From worries that it would not raise enough funds to concerns other nations would not support it, Beijing was plagued by self-doubt when it first considered setting up the Asian Infrastructure Investment Bank (AIIB) in early 2013, two sources with knowledge of internal discussions said.
However, promises by some Middle East governments to stump up cash and the support of key European nations – to Beijing’s surprise and despite US opposition – proved a turning point in China’s plans to alter the global financial architecture.
The overseas affirmation, combined with the endorsement of stalwart supporters, including a former Chinese vice-premier and incoming AIIB president Jin Liqun – a former head of the sovereign wealth fund China Investment Corp – enabled China to bring the bank from an idea to its imminent inception.
The bank’s successful establishment is likely to bolster Beijing’s confidence that it can play a leading role in supranational financial institutions, despite the economic headwinds it is facing at home.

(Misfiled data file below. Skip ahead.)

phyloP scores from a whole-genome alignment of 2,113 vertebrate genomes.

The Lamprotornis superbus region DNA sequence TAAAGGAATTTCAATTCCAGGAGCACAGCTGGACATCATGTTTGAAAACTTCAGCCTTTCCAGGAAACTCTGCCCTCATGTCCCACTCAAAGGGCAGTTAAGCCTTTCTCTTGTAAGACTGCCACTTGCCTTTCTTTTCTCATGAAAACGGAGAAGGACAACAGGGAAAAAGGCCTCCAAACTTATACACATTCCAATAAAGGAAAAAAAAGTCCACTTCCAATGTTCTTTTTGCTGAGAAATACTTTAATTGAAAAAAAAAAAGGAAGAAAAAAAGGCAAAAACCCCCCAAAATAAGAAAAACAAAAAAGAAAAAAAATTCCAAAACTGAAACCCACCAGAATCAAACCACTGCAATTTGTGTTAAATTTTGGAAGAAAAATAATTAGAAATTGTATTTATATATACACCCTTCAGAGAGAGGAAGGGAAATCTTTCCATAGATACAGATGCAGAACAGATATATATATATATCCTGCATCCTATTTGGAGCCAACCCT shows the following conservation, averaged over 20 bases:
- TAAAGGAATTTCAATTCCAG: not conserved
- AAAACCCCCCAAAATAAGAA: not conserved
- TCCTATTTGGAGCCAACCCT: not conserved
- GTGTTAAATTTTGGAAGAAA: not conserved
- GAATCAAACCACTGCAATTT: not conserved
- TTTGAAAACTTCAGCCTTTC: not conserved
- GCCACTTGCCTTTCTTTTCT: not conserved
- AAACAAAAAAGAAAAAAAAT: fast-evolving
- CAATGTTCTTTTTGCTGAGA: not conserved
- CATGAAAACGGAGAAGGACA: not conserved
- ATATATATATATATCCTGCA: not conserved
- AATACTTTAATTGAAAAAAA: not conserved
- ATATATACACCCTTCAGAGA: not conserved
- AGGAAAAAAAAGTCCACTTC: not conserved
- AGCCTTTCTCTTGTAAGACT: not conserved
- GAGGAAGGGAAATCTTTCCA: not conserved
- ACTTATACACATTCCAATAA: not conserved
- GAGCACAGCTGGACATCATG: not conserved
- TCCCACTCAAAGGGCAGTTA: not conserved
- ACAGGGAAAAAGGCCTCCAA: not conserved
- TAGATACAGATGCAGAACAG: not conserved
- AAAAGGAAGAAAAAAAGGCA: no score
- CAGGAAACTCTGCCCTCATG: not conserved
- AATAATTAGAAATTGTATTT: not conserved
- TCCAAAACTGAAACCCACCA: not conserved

The AIIB, to which 57 nations have signed up to join, is poised to rival the World Bank and the Asian Development Bank (ADB) and will amplify China’s influence on global development finance.
However, long-time rival Taiwan was left off the list of founding members despite expressing a desire to join.
Only the AIIB would give China the global stage to properly wield its financial influence, one of the sources said.“The AIIB will allow China to get a hundred positive replies each time it makes a call,” he said.
However, that changed when President Xi Jinping took office in the spring of 2013 and threw his weight behind China’s bold “One Belt, One Road” infrastructure and export strategy.
‘One Belt, One Road’ is a development strategy launched by after Xi called for a revival of the 2,000-year-old land-based Silk Road and a maritime silk route.
The New Silk Road economic belt will link China with Europe through central and western Asia, and the 21st-century maritime Silk Road, will build roads, railways, ports, airports and railways across Central and South Asia to link China with Southeast Asian countries, Africa and Europe.
The final list of 57 founding members of the AIIB
Full article: How China successfully redrew the global financial map with AIIB (South China Morning Post)